• Every knitter instinctively knows that not all fibres are made the same. What I mean by this is simply that some fibres will work better for a certain project than others, based on the qualities that make up the actual fibre itself as well as considerations such as how tightly it’s been spun, how it’s been carded or how many plies it has. Knitting socks from a blend of fibres in addition to wool (such as a mohair or Ramie, which is a natural plant based fibre) can help prevent wear and tear, as can choosing a yarn with 2 or 3 plies instead of a single ply. Taking the properties of your fibre into consideration means that it is more than possible to knit and wear socks made from a natural (non superwash, no nylon) yarn.

  • While knitting, consider incorporating techniques and stitches that will help strengthen the fabric as you go. Perhaps the simplest tweak would be to knit your natural socks at a tighter gauge than you might choose to knit nylon socks at, particularly for the heel and foot portion. But there are a few other things that I’ve done in the past with success. Slipped stitches for example, can be really helpful in adding a little extra support for large portions of stockinette (such as Claire’s done here with this pattern), as can using a highly textured stitch such as a linen stitch or a tightly knit herringbone. You’re also going to want to make sure that you knit your socks to fit well, as slouchy socks with extra fabric will cause more wear and rubbing. Thankfully, Claire’s pattern provides multiple heel options so you should be able to find the perfect heel fit.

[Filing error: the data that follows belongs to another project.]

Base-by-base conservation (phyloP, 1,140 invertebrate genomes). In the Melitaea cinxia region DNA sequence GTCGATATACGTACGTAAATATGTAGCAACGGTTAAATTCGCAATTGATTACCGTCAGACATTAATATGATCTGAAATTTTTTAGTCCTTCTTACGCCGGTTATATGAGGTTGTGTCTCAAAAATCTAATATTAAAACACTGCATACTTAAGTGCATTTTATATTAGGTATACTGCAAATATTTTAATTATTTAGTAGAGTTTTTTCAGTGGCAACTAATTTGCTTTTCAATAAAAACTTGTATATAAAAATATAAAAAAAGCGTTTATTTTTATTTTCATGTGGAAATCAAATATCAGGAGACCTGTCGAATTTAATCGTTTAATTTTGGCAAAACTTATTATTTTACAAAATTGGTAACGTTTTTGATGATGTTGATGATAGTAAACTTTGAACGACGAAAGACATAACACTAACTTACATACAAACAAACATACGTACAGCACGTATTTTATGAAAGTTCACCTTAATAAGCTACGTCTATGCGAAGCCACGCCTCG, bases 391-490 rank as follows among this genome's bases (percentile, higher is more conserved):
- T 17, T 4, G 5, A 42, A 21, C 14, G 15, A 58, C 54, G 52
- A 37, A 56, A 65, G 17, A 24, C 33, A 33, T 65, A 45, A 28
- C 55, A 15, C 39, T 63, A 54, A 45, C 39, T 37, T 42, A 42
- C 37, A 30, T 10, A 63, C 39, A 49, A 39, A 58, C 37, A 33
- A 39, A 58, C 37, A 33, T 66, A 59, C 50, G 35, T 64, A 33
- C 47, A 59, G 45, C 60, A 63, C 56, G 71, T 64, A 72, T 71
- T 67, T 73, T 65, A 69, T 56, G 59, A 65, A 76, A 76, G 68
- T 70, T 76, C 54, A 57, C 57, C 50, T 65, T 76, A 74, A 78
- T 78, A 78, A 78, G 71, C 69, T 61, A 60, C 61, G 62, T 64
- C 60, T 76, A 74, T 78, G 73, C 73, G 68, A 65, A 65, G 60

• Of course there are always tweaks you can make to the construction of the sock itself that can help to prolong the amount of time before you’ll need to do some sock darning- consider an afterthought heel for example, or knitting from the cuff down, which would allow you to simply reknit that section rather than having to mend the sock, should the heel or toe wear out a little too quickly.

If all else fails, there is of course mending. Darning socks is something I’ve done a lot of in the past few months. In the past few years I’ve not added many newly knit socks into rotation and almost all my socks decided to go holey on me this past winter! Below I’ve put together a few photos for a brief tutorial of my favourite darning method, tried and tested by your’s truly. Of course, I can’t promise it will work for every knitter but so far I’ve had much success with both my nylon and natural socks. For the photos in this post, I’ll be darning a pair of my friend’s socks, knit from our Origin 1.0 base and worn well and often these past two winters. They’re knit at a rather tight gauge [22 sts x 37 rows] and have worn out primarily at the ball of the foot, so that’s the section we’ll be mending today.

supplies you will need to mend your socks

supplies you will need to mend your socks

Sock Mending Supplies:

  • your sock(s) in need of mending